Watercolor and Philosophy: Joe McHugh

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Langford Resident Advisor Joe McHugh doesn’t remember a time when he didn’t make art — he grew up in Fort Collins, Colo., where his father was (and still is) an art teacher. McHugh was undeclared as a freshman, but last year declared a double major in studio art and Spanish. McHugh mainly works in watercolor and charcoal, but also branches into oil, acrylic and printmaking. He admires the renaissance masters Michelangelo and Raphael, as well as Monet and Van Gogh for their use of light and color. This is McHugh’s third year in Bozeman, and he expects to study abroad somewhere in South America before finishing his undergraduate degrees.

Exponent: What artists influence your own work?

McHugh: My main watercolor influence is John Singer Sargent. When you look at one of his paintings up close, you can tell he busted it out in a matter of seconds, but when you look at it far away it’s perfectly proportioned. The other thing about Sargent is that you can see the pencil underdrawing in all of his watercolors. I believe drawing is the foundation for almost all forms of art — the drawing is the thinking part and the paint is where he creates feeling.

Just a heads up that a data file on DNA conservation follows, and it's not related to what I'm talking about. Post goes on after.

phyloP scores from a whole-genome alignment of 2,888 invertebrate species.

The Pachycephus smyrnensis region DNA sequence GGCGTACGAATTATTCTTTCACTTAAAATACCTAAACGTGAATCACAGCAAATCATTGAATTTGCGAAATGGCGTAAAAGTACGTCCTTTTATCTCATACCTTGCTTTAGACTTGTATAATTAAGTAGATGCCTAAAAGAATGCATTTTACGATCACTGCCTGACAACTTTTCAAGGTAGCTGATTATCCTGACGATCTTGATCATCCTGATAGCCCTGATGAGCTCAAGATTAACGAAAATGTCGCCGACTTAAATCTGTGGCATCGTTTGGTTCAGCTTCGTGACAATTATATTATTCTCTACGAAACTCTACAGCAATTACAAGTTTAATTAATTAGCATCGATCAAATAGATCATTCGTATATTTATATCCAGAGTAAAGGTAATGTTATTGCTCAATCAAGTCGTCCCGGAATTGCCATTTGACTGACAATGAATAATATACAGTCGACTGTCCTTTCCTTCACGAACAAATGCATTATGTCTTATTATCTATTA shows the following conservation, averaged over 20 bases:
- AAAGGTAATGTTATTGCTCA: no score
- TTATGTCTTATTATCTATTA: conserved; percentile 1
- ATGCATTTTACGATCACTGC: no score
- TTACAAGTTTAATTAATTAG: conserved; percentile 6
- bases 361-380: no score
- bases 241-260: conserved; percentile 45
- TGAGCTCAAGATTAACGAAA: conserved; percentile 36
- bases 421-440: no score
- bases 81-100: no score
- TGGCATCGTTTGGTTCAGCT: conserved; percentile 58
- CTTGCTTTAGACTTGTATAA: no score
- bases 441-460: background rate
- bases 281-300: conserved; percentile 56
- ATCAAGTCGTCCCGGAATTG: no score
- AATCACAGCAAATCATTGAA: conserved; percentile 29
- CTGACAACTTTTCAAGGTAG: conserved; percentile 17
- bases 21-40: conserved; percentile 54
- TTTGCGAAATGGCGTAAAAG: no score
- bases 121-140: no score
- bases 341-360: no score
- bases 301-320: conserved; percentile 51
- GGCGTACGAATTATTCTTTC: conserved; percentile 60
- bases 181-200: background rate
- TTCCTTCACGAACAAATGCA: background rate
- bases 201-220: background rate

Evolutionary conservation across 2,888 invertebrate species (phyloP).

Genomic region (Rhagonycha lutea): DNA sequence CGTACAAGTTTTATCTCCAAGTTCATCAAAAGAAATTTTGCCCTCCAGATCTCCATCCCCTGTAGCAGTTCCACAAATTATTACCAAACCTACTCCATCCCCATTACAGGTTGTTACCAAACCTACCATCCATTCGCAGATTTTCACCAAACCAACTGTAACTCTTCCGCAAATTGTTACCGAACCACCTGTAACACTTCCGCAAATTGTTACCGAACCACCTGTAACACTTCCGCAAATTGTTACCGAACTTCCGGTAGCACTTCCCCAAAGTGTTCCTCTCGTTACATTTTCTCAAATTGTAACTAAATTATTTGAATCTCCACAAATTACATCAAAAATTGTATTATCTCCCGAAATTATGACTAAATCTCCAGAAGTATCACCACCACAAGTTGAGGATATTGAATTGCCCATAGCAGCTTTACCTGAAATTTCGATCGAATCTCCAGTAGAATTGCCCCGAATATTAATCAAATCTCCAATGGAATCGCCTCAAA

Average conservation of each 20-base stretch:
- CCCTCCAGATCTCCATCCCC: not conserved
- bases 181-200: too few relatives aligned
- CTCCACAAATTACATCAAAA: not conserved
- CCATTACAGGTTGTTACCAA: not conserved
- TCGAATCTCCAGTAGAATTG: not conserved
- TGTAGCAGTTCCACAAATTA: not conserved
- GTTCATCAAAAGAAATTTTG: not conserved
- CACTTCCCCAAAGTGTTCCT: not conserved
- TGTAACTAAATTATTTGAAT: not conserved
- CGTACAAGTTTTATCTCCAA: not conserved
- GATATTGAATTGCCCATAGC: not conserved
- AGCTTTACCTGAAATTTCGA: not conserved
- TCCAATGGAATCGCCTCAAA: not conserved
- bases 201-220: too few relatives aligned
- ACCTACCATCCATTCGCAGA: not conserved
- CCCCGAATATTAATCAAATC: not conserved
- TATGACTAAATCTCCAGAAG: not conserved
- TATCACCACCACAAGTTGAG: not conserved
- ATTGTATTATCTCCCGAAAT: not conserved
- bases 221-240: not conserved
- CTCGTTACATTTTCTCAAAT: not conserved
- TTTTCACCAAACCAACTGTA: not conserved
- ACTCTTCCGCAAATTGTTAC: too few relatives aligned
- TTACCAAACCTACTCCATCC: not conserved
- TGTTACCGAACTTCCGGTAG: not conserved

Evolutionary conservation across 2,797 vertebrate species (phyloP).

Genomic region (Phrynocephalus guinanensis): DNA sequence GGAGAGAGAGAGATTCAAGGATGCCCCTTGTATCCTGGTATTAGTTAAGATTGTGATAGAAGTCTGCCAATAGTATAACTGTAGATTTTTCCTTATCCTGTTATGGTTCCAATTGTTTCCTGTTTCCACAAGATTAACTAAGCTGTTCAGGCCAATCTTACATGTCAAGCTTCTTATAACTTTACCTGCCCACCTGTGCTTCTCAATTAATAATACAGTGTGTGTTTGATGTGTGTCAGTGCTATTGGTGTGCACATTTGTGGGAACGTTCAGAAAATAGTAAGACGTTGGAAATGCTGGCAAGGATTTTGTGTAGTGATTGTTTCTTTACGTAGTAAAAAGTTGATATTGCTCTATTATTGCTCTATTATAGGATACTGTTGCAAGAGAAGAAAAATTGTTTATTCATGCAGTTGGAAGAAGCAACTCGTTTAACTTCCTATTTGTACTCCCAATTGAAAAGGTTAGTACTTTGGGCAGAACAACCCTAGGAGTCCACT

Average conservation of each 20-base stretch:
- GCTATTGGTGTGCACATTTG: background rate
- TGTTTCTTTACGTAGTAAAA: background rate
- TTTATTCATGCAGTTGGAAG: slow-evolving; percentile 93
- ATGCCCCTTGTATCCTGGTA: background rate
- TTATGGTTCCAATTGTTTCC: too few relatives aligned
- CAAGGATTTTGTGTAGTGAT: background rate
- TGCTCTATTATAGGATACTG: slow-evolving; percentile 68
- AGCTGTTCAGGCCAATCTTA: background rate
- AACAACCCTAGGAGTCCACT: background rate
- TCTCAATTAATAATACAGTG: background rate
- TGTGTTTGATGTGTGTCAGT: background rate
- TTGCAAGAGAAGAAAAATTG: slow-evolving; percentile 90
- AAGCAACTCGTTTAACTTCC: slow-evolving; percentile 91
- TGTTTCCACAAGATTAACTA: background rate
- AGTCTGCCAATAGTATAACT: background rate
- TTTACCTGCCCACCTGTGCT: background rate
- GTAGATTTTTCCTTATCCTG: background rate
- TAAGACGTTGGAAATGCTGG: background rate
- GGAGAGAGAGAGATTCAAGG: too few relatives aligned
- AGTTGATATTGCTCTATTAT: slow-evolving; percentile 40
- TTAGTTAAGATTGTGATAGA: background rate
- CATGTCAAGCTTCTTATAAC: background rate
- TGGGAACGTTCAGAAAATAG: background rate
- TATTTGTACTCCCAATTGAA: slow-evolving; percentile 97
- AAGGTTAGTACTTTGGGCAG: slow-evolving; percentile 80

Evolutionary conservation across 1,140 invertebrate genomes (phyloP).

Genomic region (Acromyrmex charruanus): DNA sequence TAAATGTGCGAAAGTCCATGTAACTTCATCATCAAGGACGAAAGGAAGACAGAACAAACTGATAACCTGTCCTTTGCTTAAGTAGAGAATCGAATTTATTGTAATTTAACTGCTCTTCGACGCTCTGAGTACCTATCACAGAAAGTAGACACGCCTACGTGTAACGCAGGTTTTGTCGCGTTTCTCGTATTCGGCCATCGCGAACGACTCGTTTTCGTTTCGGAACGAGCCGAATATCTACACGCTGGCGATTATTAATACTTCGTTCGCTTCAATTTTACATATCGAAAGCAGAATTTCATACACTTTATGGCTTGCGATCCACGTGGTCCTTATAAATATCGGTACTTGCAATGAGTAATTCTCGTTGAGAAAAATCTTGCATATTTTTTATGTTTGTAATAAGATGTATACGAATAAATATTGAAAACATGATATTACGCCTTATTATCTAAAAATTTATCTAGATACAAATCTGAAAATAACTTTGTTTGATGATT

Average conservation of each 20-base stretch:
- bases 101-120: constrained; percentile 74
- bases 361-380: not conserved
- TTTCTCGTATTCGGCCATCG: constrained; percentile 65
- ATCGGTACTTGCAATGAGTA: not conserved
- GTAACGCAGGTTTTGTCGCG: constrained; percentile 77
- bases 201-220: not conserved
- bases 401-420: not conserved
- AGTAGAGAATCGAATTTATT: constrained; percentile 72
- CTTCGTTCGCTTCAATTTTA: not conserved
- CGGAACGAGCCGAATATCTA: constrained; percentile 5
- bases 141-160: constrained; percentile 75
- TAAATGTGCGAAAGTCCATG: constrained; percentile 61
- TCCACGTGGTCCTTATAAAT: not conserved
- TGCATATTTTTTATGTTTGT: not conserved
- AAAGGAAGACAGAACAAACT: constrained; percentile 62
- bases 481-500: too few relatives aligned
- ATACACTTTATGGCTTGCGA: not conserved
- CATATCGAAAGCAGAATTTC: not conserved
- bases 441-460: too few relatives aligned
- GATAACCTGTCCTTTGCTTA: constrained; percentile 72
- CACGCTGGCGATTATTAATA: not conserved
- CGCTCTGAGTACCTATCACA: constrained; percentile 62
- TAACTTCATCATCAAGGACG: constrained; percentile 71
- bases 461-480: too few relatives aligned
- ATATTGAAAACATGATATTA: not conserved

E: Even though you have painted your whole life, do you ever question why you make art?

M: I think about it, I get all philosophical and space out [laughs]. I have a strong faith and I think that our desire to create comes from being made in God’s image, and He created us. Art taps into something eternal. When you listen to beautiful music or look at a beautiful painting there’s something in it that expresses a longing for something beyond this world.

E: How much does a piece develop as you make it?

M: It depends on the type of piece. If I’m doing a watercolor of a landscape or person, which is my favorite because painting from photos is cheating [laughs], I approach whatever it is with an eye for composition. Breaking everything down into lines and lights and darks and colors, I try and get the whole composition out at once. When I get to the paint I don’t think about it. It’s hard to explain, but there’s a part of my mind that removes itself. I don’t want to overthink anything — it’s a matter of translating what I see.